Empathy, writing, and data, oh my


My superpower is my ability to empathize with those around me. Although many of my colleagues experience sympathy, empathy is defined as the actual understanding and sharing of another person’s feelings (Google Dictionary). Sympathy, on the other hand, is defined as the feeling of pity or sorrow for someone else’s misfortune (Google Dictionary).

As a professional my ability to empathize allows me to succeed in all manner of interpersonal situations. For example when a customer calls ranting and raving, although I may be upset by what they are saying, I understand that in the broader picture they are hurting. While working in customer service at Lowe’s, I saw that my ability to rationalize the customer’s fury often diffused the situation.


Photo courtesy of freerangestock.com and Jack Moreh

I am by nature a quiet person, which some people take as an invitation to walk all over me. What they don’t often anticipate is that my strength is in my silence. When people are allowed to express their frustration to a receptive ear, they are also more likely to relax when they see the situation being remedied.

The professional workforce depends on people who can communicate effectively and interpret the customers’ desires into action. My other superpower is my ability to incorporate the hard skills I’ve learned from both the political science department and the journalism department. Journalism taught me about competent communication while political science taught me to look for patterns within the world around me.

Although the classes I have taken are wildly different, the skills afforded to me by these classes are irreplaceable. For example, in political science I’ve learned about data interpretation but in journalism I’ve learned how to clearly and concisely communicate the results of my data in a way that makes sense to the general populace and not just other political scientists. Essentially each skillset builds on the other’s, giving me the opportunity to move between the world of academia and the real world with little issue.

In short I am marketable because of both my soft skills and my hard skills. My ability to interpret data and write with clarity connects me to the world of academia, but my ability to empathize with those around me grounds me in the reality. Lacking either skill, I would be far less marketable.


Social media: the new public stockade


I know that I’ve made my opinions on social media clear. I know that I haven’t always given it its due on this blog, but a large part of the reason I hate social media stems from public shaming. In Monica Lewinsky’s Ted Talk she compares the Internet to a public stockade, and she’s right. On the surface social media is a brilliant way to remain connected and for every horror story there are three or four good stories. Unfortunately, those good stories never seem to outshine the lack of compassion and inhumanity of cyber-bullying.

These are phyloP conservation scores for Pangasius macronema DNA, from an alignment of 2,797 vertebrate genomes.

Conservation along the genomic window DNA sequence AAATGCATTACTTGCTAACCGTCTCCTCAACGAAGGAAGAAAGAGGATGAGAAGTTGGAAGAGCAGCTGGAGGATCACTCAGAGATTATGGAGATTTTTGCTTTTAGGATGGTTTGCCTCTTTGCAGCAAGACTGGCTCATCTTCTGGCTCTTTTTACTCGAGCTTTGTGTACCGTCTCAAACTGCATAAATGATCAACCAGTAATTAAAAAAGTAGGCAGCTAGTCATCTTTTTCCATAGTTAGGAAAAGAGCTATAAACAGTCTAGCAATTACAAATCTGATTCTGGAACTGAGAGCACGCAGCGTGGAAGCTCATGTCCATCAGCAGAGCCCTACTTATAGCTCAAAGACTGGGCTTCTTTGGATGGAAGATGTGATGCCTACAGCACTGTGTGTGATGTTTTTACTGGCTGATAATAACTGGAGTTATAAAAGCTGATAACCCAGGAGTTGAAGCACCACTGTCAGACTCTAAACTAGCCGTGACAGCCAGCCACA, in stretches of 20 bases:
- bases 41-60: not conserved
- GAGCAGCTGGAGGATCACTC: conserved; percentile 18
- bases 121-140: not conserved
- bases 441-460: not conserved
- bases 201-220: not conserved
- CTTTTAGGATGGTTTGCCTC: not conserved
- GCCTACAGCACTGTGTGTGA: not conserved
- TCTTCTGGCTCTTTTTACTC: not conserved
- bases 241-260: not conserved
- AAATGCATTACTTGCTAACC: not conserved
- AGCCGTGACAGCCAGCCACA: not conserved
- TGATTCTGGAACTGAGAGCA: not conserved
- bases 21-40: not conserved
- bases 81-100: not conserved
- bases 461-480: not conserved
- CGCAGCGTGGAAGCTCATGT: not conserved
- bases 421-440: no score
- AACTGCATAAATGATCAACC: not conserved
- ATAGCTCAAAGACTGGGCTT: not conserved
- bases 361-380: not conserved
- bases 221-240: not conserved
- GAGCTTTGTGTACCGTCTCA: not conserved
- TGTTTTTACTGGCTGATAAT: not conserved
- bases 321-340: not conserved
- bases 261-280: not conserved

Maybe its because I’ve been told that some of my family members are going to hell, maybe its because I’ve been called the “damn liberal/hippy,” or maybe its because I have a bleeding heart but when I look at social media platforms all I see is a more accessible way to hurt people. I don’t think I was ever bullied, people said and did some hurtful things and I moved on with no lasting effects. But with social media the cruelty doesn’t end after school, it doesn’t end at night; it’s a steady stream of hatred that pours into every hour of every day until a new victim is found.

Megaphone Characters Show Attention Explaining Announce And Bull

Photo courtesy of freerangestock.com and Stuart Miles

While I am less inclined to sympathize with Justine Sacco than I am with John Higgins, Lewinsky and Michelle Ferrier, her stupidity shouldn’t warrant threats on her life. What she tweeted was senseless, racist, and cruel to those suffering with HIV and AIDS and I make no pretense to defend her. But was that tweet worth the total destruction of her life? Some might argue yes, others no. I stand somewhere in the middle. As a P.R. executive she should have known better and I do think firing her was appropriate but I’m reticent to say she deserved to have her life gobbled up by salacious magazines looking for a story.

Similarly Lewinsky, Ferrier and Higgins didn’t deserve to have their lives upended by the Internet’s insatiable need for malice. Humiliation and dehumanization are never the answer.

Imagine for a minute, if instead of making people regret their error by making them relive it, we saw fit to explain why what they did was hurtful. We teach children empathy for this reason, why can’t we use it to teach adults?

As mentioned earlier I avoid social media – it scares me. I’ve watched friends obsess over the latest Instagram post by Kim Kardashian and wondered if people even see her as human. What if we began to see everyone as human, as more than just a screen name? Would we change the way we talk to each other or even about each other? Or have we become so utterly desensitized to the idea of empathy that we now lack the ability to communicate with one another in more than just moral absolutes.

I don’t have the answers and I certainly can’t say I’ve never said a mean thing. I’ve had days where half the things that came out of my mouth were unkind. I just want to know why we stopped treating each other as fallible people and began expecting perfection.